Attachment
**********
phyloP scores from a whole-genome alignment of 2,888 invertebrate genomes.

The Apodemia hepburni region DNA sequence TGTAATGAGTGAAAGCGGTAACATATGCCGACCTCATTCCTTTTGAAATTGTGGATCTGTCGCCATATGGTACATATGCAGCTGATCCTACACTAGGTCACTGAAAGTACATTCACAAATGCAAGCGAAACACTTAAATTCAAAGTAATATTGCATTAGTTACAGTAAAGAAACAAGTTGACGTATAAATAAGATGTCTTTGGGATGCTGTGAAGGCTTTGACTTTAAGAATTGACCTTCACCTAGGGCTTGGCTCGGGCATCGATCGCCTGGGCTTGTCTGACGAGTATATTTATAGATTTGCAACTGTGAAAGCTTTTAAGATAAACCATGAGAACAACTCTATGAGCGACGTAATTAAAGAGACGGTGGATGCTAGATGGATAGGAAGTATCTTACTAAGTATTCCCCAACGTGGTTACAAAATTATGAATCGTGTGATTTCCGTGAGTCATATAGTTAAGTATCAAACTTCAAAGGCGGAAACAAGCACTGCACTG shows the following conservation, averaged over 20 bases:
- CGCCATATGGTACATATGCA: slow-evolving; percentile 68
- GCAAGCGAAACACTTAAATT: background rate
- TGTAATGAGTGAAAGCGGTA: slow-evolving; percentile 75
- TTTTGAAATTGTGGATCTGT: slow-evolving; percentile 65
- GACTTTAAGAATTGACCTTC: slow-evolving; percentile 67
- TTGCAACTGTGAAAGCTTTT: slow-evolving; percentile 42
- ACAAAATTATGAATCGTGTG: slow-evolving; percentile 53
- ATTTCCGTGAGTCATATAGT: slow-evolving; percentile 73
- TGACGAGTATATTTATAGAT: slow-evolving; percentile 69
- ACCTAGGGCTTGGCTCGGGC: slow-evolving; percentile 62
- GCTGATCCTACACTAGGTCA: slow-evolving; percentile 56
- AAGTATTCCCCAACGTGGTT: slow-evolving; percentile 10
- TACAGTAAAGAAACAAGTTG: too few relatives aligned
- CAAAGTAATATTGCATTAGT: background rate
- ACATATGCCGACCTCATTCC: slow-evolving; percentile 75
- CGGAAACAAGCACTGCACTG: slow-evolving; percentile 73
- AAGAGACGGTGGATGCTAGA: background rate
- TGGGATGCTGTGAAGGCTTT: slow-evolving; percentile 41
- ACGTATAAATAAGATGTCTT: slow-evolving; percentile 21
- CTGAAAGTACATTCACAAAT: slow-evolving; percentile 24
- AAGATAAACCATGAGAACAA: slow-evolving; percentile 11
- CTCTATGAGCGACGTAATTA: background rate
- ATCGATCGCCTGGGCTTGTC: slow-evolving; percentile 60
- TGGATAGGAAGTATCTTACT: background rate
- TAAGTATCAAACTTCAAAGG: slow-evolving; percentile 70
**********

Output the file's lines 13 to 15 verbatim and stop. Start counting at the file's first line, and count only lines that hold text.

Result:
- GCTGATCCTACACTAGGTCA: slow-evolving; percentile 56
- AAGTATTCCCCAACGTGGTT: slow-evolving; percentile 10
- TACAGTAAAGAAACAAGTTG: too few relatives aligned